ASO’s first incarnation of a women’s Tour de France looks more like a convoluted trip east in the general direction of the Alps rather than an entire tour of the host country, but that needn’t matter when the eight stages are as strong, as ground-breaking and as difficult as they appear on paper.
It has been levied against race organisers in the past that they have disrespected the capabilities of women but that is not something that can be argued of ASO here, for there are two summit finishes, a day on the cobbles, the longest ever professional stage in women’s cycling history, two punchy days that could threaten the race’s leaderboard, and a double dose of sprint-friendly terrain that will bring the fast women out to play.
The absence of a time trial could be viewed as disappointing, but ASO have been wise in this regard: it’s not a slight on the women’s racing to state that even as the strength-in-depth improves and more riders join the elite pool of perennial winners, there remains a substantial gap between the best time triallists and the rest.
ASO have seemingly cottoned onto this and want the race to be as wide open as possible going into the final, crucial weekend of mountain tests. A time trial could have killed the drama before the real showpiece.
It all gets underway with 12 laps of a Champs-Élysées circuit, and the action will properly explode three days later with four gravel sections that will demand concentration and could be the launchpad of a move that has the potential to dictate the outcome of the race.
A 175km journey on stage five will be five kilometres longer than the Giro Rosa managed in 2021, meaning the women’s peloton have never raced so far.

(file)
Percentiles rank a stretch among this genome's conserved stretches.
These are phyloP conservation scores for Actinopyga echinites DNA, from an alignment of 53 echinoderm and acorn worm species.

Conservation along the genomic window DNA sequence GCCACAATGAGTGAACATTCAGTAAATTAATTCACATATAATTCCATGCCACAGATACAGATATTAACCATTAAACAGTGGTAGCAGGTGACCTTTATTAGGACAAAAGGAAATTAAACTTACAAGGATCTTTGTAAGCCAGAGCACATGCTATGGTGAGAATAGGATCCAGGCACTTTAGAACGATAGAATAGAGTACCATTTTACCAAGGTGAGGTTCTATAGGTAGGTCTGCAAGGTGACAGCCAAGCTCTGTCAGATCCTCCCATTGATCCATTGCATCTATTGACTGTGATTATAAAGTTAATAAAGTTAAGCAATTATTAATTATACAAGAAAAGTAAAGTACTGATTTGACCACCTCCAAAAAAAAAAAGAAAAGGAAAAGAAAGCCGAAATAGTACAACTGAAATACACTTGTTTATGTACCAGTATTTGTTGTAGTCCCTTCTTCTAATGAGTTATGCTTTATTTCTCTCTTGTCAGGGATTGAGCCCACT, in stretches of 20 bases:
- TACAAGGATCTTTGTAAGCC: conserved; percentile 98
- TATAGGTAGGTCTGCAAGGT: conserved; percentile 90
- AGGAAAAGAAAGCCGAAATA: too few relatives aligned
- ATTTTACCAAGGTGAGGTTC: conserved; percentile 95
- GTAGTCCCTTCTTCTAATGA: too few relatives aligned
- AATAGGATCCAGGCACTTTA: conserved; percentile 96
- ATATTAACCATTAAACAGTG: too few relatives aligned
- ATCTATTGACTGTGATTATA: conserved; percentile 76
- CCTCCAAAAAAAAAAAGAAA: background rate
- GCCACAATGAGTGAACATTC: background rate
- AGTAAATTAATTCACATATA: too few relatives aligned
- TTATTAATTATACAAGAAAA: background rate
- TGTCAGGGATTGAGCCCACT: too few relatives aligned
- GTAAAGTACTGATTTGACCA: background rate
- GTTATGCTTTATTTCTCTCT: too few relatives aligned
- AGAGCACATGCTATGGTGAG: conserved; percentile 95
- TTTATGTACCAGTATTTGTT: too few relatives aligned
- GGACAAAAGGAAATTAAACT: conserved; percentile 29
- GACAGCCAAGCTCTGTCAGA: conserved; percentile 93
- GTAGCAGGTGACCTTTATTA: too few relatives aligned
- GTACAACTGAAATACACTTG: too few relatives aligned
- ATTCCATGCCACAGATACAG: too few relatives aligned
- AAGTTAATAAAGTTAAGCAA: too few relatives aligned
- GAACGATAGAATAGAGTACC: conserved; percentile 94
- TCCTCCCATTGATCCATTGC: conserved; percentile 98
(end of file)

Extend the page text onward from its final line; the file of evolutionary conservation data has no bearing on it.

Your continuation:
It will be a substantial leg-warmer for the final weekend in the Vosges that includes five major climbs, including a finish atop Super Planche des Belles Filles.
It’s a Tour that is well-structured, designed to slowly build into a thrilling denouement, taking the peloton on a journey in a small part of France, but across varied terrain that will not just test them but conjure up exciting racing.
A total prize fund of €250,000 is nine times smaller than that of the men’s, but it still makes it the richest women’s race on the calendar.
ASO have delivered a varied and challenging route that will be beamed into homes across 50 European countries, and have been sensible in making this feel like a standalone, unique women’s race rather than a lazy copy of the men’s.
It took them far too long to host a proper women’s race (La Course always felt like a token gesture), but it looks like their inaugural edition will set the standard. Chapeau. Now let the countdown begin.
Chris first started writing for Cycling Weekly in 2013 on work experience and has since become a regular name in the magazine and on the website. Reporting from races, long interviews with riders from the peloton and riding features drive his love of writing about all things two wheels.
Probably a bit too obsessed with mountains, he was previously found playing and guiding in the Canadian Rockies, and now mostly lives in the Val d’Aran in the Spanish Pyrenees where he’s a ski instructor in the winter and cycling guide in the summer. He almost certainly holds the record for the most number of interviews conducted from snowy mountains.
These are all the teams applying for WorldTeam and Women’s WorldTeam status next year
Qhubeka-NextHash miss the first deadline, as five women’s teams apply to step up to the top level
By Alex Ballinger •
Best Black Friday cycling deals that will save you a fortune
Our ultimate guide on where and how make the most savings on the big discount deal day
By Hannah Bussey •